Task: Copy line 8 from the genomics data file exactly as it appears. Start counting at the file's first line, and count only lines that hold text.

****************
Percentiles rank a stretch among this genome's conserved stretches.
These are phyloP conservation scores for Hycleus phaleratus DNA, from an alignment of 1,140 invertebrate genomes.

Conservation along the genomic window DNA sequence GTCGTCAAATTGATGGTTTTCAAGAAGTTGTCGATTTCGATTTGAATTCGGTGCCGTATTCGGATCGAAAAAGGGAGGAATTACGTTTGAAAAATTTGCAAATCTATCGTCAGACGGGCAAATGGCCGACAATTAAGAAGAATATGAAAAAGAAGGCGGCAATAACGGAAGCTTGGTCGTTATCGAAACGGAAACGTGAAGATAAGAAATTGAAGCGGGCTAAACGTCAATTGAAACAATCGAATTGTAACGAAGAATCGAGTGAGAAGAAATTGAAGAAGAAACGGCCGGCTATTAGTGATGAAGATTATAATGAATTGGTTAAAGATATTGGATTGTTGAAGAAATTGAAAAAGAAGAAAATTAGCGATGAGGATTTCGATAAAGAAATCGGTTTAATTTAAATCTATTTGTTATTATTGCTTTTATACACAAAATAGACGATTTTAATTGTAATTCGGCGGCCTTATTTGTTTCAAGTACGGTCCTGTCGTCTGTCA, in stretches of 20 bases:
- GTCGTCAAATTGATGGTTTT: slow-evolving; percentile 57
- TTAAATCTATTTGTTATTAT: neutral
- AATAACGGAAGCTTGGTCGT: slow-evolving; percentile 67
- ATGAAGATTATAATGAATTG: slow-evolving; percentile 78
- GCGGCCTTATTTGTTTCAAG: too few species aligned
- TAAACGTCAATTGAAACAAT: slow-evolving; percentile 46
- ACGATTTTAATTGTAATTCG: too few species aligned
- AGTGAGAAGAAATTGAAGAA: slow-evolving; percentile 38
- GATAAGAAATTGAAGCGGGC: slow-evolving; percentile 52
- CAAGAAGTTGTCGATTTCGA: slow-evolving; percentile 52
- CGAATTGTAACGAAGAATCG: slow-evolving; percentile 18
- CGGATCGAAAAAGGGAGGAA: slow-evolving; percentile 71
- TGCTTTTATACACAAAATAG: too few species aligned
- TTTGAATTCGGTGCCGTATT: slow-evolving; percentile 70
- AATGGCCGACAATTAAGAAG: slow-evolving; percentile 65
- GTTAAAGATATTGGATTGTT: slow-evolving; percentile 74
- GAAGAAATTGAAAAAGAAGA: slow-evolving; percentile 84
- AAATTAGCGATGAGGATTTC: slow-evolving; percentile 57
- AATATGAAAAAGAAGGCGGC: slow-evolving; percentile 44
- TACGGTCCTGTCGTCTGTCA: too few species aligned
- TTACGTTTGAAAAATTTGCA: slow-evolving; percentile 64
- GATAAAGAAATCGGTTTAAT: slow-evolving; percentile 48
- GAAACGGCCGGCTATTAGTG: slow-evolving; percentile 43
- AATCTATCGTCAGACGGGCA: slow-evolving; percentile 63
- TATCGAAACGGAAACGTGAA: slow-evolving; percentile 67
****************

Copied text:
- GCGGCCTTATTTGTTTCAAG: too few species aligned